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Last edited 26 Apr 2019
Rule of thumb
Rule of thumb is an English phrase that has been in common use since the 17th century. It describes a method of doing things which, although not scientifically verified, is broadly correct although it may not be strictly accurate or reliable in all applications, even though it may have proved successful on past occasions.
 Use in construction
Builders of the past would have used rules of thumb in construction. Gothic cathedrals eventually would soar in height as master masons learned through experience to understand certain relationships e.g, the height of a tower in relation to its base and wall thickness; the depth of foundations according to soil conditions, or the diameter and spacing of piers to support the masonry above.
Advancement would typically be through making mistakes - frequently catastrophic - and learning from them. A classic example is the collapse (in 1237) of the main tower at Lincoln Cathedral, and the collapse (1210) of the south-west tower of Chichester cathedral followed in 1635 by the collapse of its north-west tower.
Examples of rules of thumb are:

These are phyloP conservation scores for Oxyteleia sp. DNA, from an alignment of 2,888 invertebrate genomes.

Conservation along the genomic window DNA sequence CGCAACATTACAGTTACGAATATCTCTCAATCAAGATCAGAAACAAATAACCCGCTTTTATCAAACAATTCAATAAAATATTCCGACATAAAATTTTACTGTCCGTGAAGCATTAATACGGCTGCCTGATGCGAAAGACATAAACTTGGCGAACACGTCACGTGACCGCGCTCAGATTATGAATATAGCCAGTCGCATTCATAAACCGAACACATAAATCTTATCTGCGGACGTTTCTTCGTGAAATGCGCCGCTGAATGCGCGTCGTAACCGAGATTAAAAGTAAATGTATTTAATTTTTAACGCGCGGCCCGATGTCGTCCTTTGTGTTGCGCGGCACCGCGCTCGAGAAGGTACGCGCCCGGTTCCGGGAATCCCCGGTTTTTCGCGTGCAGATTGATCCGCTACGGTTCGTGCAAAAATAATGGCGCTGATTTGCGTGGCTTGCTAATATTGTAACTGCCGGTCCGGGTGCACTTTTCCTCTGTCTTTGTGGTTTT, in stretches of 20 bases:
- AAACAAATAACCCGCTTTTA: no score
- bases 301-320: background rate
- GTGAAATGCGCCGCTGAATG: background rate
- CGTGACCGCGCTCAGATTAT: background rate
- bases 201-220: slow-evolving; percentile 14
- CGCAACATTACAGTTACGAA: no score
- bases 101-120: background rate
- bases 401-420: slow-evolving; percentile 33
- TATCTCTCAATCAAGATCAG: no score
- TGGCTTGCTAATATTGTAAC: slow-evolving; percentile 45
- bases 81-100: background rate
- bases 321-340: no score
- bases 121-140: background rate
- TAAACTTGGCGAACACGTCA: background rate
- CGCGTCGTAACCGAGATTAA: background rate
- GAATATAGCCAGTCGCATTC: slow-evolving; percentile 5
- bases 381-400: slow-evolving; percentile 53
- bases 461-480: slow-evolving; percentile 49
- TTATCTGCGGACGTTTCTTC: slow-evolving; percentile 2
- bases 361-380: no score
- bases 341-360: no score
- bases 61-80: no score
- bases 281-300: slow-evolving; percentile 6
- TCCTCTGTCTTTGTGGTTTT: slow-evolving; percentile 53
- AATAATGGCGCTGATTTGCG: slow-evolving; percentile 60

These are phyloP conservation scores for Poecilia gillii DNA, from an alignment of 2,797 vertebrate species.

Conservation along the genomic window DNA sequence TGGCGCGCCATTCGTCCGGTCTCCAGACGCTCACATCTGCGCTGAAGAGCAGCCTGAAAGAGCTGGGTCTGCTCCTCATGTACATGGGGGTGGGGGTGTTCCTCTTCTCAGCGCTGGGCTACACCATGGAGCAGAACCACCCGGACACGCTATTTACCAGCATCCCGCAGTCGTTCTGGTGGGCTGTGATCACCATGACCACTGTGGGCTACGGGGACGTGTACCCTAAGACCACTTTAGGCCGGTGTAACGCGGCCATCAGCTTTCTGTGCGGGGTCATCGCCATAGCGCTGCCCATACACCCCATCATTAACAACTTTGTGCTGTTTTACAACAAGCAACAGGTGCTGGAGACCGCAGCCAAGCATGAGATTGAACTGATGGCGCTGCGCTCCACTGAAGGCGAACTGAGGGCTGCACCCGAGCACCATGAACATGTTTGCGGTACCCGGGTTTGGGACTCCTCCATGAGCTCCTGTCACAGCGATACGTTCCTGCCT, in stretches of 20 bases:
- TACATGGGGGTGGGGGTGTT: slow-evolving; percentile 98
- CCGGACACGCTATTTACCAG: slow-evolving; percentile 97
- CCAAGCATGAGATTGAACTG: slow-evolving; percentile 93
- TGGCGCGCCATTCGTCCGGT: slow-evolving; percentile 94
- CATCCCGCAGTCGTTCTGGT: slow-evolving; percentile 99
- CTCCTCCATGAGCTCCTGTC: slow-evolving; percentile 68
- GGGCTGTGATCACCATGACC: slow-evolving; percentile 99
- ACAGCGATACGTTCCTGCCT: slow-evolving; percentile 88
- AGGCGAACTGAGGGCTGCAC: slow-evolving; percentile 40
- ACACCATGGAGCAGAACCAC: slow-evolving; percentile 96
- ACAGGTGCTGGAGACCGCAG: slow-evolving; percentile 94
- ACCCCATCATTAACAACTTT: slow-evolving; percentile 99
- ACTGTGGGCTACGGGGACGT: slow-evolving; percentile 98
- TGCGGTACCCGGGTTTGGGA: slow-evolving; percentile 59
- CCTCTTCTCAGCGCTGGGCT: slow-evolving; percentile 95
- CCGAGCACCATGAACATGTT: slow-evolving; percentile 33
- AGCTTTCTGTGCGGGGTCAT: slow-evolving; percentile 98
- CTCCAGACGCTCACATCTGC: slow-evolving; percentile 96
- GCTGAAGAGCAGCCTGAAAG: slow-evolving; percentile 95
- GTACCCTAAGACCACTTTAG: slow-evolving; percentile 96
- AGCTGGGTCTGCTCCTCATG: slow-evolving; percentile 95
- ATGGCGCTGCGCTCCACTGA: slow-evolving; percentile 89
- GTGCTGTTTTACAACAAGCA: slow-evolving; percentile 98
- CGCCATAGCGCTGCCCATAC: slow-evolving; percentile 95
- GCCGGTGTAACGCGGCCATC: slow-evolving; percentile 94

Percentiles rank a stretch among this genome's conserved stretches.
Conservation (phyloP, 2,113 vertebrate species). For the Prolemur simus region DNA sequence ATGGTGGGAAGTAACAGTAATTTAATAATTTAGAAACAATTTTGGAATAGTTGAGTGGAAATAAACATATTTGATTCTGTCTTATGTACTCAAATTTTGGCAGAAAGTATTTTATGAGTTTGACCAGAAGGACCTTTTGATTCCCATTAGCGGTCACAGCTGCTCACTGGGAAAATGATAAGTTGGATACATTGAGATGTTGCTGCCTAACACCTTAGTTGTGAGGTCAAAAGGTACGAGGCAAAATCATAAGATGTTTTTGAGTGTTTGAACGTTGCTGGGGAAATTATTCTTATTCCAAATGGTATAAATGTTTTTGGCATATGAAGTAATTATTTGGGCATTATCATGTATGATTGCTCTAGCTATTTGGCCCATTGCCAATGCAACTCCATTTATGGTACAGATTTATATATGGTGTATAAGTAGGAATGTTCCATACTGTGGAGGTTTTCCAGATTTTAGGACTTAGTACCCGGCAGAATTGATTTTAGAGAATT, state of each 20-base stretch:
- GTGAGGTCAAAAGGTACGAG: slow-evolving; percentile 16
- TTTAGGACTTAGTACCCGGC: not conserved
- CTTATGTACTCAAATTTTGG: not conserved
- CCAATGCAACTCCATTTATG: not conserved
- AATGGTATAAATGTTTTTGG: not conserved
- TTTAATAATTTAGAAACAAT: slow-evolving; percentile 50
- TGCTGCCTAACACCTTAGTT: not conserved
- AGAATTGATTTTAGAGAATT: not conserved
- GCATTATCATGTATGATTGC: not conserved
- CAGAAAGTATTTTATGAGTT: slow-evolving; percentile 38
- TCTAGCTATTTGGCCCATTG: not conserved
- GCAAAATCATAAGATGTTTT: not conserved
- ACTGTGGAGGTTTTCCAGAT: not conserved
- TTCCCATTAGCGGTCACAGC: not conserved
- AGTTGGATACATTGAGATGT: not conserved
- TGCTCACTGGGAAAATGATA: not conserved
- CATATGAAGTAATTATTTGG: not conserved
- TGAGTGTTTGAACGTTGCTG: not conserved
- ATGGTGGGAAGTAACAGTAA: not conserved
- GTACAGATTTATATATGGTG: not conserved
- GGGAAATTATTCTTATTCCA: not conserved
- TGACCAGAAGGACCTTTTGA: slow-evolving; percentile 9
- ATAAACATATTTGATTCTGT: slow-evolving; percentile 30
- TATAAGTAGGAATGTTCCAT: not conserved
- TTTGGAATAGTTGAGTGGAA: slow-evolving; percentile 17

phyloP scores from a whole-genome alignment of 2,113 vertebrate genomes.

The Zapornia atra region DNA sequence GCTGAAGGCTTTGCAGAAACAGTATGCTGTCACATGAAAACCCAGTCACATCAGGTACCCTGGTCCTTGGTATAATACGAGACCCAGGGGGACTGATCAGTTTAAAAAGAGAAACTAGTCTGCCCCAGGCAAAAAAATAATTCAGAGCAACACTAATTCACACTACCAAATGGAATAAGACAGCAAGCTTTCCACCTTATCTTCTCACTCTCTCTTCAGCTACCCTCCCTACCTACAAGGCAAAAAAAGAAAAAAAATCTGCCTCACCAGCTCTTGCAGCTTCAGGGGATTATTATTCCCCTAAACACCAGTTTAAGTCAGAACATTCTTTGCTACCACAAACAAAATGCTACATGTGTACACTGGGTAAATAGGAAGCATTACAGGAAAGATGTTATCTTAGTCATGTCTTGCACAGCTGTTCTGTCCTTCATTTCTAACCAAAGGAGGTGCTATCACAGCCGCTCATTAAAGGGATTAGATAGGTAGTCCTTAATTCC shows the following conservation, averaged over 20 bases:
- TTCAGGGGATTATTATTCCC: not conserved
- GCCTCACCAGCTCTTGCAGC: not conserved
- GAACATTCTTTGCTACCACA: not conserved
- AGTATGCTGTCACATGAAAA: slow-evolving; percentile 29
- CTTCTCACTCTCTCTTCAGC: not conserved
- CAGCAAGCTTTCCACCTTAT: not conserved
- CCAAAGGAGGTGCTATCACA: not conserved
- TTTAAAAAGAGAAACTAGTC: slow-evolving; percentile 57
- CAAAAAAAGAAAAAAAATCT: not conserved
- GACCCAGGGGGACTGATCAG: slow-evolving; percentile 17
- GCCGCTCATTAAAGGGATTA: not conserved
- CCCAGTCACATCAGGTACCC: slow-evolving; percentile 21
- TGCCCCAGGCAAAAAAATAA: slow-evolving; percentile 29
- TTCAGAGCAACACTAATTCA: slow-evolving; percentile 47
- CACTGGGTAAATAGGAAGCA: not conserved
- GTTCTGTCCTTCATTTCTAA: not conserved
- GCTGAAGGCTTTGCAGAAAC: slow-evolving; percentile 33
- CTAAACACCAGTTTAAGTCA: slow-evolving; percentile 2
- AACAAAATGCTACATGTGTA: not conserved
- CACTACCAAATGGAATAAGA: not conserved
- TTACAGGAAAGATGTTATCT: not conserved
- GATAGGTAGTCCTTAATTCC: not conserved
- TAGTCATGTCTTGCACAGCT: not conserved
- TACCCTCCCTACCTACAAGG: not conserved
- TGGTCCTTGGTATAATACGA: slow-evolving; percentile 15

- The Evans rule, which arose out of a Royal Academy of Engineering paper by Evans et al: the 1:5:200 ratio. This states that if initial building construction costs are ‘one’, over the years ‘five’ will be the operating and maintenance costs, while ‘200’ will be business operating costs.
- Health and Safety Executive (HSE): in assessing noise risks for large, dynamic sites …’as a general rule of thumb, the noise level is probably 80db or more if the noise is intrusive but normal conversation is possible between people 2m apart – comparable to a busy street, a typical vacuum cleaner or a crowded restaurant'.
- BSRIA has a publication called 'Rules of thumb - guidelines for building services (5th Edition) (BG 9/2011)', providing a source of approximate engineering design, environmental performance and project cost-data for building services projects.
- The '45 degree rule' and the '50:50 rule' for determining rights to light.
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